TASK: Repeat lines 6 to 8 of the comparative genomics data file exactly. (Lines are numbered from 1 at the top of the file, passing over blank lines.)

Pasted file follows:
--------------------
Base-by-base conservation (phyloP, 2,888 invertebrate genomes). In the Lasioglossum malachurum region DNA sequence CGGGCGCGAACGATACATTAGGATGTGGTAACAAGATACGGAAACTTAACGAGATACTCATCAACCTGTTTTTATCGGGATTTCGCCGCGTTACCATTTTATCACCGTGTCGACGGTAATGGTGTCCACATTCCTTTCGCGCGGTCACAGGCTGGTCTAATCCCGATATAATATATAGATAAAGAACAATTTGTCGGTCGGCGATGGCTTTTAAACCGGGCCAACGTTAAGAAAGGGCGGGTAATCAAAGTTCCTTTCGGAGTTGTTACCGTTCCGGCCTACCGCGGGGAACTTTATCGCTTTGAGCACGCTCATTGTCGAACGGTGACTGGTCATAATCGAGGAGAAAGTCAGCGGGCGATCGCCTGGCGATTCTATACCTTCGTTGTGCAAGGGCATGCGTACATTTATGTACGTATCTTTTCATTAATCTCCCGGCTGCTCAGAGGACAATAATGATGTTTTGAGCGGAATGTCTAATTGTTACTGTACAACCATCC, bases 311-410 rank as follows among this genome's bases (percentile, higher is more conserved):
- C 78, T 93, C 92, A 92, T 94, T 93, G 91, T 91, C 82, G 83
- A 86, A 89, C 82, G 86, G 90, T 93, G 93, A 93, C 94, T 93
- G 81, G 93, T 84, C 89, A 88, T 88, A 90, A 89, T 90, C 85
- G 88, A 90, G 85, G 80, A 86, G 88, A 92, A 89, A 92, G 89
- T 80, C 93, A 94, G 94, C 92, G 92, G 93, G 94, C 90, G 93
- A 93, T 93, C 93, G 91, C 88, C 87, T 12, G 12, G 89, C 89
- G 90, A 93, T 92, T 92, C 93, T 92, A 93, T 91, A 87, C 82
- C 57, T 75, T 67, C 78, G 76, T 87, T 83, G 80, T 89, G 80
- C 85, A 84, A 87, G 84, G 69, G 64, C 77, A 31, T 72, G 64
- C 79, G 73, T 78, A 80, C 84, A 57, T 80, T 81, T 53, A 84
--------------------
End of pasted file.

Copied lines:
- T 80, C 93, A 94, G 94, C 92, G 92, G 93, G 94, C 90, G 93
- A 93, T 93, C 93, G 91, C 88, C 87, T 12, G 12, G 89, C 89
- G 90, A 93, T 92, T 92, C 93, T 92, A 93, T 91, A 87, C 82